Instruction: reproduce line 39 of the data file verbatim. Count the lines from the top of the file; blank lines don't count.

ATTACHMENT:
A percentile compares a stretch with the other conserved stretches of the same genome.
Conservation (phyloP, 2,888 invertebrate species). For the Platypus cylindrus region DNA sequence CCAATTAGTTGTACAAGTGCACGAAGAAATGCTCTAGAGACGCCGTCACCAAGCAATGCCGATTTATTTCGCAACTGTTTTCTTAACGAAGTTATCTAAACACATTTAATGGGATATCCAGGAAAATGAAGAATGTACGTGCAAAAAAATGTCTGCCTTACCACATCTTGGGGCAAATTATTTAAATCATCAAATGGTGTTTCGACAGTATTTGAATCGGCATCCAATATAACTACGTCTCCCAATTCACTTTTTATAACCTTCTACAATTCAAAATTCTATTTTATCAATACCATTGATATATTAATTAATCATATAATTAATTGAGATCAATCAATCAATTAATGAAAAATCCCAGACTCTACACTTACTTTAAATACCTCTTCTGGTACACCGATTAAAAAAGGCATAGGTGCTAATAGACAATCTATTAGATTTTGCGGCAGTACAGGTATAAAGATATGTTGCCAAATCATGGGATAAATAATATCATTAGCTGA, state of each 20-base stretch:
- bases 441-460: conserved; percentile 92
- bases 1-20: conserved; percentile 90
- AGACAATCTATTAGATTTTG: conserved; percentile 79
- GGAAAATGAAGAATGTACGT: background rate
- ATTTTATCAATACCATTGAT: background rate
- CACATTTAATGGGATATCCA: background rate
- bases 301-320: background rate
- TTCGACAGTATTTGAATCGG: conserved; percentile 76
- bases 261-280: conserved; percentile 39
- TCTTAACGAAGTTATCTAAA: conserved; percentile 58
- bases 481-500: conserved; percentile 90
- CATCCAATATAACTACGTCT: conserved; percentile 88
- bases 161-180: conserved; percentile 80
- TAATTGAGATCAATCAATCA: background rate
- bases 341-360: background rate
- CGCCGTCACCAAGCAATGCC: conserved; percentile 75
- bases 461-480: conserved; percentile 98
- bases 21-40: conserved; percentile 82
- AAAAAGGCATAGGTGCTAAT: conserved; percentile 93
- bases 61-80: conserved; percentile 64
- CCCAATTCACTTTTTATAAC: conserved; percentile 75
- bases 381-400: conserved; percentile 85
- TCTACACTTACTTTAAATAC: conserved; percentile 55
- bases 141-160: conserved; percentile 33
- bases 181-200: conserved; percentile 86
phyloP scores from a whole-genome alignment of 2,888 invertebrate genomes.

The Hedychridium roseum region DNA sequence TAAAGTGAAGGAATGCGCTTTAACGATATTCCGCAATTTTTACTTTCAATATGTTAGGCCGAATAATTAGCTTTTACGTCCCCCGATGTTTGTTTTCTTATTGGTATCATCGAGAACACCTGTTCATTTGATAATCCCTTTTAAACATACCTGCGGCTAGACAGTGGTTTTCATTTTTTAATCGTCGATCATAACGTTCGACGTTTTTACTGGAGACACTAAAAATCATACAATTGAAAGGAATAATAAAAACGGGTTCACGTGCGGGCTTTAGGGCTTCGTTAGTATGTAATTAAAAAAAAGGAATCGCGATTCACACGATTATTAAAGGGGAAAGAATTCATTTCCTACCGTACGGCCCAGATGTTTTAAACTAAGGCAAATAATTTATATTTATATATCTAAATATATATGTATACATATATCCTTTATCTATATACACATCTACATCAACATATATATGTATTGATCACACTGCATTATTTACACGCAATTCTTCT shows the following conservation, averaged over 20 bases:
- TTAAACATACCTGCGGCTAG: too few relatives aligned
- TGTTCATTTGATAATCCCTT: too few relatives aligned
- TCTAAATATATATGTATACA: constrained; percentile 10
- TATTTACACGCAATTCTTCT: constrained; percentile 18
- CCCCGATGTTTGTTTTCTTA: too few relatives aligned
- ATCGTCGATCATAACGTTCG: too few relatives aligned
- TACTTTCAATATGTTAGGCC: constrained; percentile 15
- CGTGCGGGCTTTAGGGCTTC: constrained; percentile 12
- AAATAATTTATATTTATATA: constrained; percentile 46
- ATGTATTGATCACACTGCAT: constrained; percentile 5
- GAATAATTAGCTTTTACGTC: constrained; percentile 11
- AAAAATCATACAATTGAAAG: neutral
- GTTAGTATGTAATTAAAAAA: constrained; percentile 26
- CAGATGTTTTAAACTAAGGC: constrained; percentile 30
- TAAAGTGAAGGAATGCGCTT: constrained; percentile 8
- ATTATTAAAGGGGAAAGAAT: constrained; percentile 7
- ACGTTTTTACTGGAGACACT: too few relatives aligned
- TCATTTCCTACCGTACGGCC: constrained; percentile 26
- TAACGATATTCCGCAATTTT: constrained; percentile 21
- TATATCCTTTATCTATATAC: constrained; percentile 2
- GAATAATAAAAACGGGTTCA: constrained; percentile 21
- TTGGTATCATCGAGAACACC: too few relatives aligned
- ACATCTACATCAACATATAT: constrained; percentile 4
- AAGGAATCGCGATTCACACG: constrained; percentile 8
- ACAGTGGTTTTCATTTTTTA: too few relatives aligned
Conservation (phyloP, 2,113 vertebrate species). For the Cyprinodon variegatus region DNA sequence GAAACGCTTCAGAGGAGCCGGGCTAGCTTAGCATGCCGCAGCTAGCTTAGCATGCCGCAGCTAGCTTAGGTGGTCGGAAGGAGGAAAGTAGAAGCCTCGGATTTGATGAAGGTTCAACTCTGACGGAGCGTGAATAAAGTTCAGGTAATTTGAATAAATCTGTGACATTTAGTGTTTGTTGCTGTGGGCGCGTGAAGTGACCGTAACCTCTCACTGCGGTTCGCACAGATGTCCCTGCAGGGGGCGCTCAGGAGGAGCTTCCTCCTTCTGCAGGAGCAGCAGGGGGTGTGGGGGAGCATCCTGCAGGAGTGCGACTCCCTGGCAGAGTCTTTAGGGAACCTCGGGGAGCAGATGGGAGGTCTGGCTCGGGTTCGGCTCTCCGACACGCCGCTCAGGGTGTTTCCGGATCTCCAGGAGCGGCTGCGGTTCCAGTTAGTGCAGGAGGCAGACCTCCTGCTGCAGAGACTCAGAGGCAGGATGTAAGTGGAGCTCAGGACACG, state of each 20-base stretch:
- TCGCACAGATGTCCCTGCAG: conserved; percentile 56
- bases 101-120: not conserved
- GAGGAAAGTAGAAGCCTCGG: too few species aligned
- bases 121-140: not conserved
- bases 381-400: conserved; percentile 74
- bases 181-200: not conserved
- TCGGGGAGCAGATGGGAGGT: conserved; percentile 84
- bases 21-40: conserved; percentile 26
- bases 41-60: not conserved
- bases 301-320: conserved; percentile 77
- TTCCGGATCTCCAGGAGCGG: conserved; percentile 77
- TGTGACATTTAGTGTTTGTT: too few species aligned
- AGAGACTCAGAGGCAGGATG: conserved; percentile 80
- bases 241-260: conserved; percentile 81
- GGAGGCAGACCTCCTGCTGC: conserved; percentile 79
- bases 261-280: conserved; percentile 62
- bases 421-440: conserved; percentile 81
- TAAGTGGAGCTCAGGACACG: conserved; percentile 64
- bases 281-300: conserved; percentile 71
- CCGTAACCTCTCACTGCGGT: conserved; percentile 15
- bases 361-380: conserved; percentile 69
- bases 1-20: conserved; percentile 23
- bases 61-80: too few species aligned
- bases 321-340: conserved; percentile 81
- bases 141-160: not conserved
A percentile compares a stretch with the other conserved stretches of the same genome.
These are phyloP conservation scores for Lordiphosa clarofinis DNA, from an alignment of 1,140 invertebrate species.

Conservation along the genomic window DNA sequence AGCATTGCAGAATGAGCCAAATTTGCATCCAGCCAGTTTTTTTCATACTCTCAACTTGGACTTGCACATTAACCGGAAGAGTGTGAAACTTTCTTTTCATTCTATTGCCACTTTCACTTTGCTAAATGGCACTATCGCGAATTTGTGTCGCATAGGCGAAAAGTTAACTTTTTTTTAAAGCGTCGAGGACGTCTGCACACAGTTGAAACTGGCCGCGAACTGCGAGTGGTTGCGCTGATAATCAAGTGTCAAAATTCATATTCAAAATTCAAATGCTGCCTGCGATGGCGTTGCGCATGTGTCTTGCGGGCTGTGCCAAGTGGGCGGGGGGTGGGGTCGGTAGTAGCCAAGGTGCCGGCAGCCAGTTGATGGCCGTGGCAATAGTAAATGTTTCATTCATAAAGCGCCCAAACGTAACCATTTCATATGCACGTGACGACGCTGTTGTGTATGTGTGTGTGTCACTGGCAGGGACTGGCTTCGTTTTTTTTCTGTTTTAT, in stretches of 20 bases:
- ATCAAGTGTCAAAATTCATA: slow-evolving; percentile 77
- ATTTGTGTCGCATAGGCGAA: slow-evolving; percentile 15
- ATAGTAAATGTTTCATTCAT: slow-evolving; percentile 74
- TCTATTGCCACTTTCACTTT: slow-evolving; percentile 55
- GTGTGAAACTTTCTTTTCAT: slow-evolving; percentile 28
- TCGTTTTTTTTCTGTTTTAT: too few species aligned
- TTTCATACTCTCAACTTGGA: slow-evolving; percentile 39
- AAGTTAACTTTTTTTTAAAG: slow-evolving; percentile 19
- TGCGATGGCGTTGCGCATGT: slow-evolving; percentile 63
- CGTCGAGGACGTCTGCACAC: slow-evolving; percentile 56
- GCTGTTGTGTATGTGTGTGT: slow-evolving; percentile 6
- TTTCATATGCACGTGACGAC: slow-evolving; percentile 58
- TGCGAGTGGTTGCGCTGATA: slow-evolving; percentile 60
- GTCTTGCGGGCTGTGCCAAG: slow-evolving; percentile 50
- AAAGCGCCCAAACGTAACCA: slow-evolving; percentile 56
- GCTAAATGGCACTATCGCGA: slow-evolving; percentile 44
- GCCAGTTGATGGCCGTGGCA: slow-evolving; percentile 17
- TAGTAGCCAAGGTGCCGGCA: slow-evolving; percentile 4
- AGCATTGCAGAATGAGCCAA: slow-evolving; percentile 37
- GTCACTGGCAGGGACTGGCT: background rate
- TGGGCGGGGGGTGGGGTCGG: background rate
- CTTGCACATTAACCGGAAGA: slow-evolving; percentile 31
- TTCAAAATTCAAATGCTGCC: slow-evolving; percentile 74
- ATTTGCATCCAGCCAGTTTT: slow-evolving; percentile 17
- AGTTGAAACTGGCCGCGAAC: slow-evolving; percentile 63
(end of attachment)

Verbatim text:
- ATGTATTGATCACACTGCAT: constrained; percentile 5